Economists in the 2008 Financial Crisis: Slow to See, Fast to Act
66 Pages Posted: 23 Mar 2020 Last revised: 27 Apr 2020
Date Written: April 24, 2020
Textual analysis of 14,270 NBER Working Papers published during 1999–2016 is done to assess the effects of the 2008 crisis on the economics literature. The volume of crisis-related WPs is counter-cyclical, lagging the financial-instability-index. WPs by the Monetary-Economics, Asset-Pricing, and Corporate-Finance program members, hardly refer to “crisis/crises” in the pre-crisis period. As the crisis develops, however, their study-efforts of crisis-related issues increase rapidly. In contrast, WPs in macroeconomics-related programs refer quite extensively in the pre-crisis period to “crisis/crises” and to crises-related topics. Overall, our findings are consistent with the claim that economists were not engaged sufficiently in crises studies before the 2008 crisis. However, counter to the popular image, as soon as the crisis began to unravel, the NBER affiliated economists responded dramatically by switching their focus and efforts to studying and understanding the crisis, its causes and its consequences. Thus, although economists were slow to see the crisis coming, they were fast to act. Preliminary observations on current developments suggest that the economists’ initial response to the ongoing Covid-19 crisis is consistent with these conclusions.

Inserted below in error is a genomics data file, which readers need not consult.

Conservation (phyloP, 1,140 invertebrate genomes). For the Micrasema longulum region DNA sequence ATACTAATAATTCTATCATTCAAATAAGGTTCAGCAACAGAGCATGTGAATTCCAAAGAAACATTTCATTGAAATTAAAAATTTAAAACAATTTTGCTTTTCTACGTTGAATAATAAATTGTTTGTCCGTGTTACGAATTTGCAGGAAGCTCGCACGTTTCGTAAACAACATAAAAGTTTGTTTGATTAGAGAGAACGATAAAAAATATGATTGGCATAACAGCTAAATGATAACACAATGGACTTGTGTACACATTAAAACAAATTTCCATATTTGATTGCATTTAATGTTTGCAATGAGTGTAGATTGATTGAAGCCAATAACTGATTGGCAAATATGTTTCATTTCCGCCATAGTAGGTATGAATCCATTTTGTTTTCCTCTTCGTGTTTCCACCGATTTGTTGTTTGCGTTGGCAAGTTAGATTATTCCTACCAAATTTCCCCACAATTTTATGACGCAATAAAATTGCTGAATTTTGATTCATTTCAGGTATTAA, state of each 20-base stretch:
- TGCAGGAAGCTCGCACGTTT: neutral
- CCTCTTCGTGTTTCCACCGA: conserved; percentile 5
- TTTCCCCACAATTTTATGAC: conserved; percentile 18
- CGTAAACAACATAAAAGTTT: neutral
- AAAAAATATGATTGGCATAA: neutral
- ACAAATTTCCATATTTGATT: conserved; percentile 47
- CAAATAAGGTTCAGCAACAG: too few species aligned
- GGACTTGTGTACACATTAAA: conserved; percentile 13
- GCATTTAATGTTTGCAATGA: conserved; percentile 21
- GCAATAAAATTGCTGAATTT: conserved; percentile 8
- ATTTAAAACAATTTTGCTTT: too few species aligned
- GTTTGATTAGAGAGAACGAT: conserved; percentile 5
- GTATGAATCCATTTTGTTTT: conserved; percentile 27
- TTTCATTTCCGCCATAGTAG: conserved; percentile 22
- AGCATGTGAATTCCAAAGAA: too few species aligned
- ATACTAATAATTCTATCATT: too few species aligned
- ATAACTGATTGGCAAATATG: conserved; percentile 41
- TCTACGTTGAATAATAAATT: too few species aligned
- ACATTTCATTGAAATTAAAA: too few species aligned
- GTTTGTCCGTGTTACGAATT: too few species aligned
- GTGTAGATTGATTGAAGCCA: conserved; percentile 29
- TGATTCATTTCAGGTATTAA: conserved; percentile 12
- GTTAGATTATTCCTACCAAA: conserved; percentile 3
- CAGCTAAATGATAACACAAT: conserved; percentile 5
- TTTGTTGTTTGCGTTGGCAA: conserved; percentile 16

Keywords: 2008 Financial Crisis, Financial Crises, Textual Analysis, LDA Topic Modeling, Securitization, Repo, Sudden Stop
JEL Classification: A11, C38, C55, E32, E44, E52, E58, F30, G01, G20, G21, G28
Suggested Citation: Suggested Citation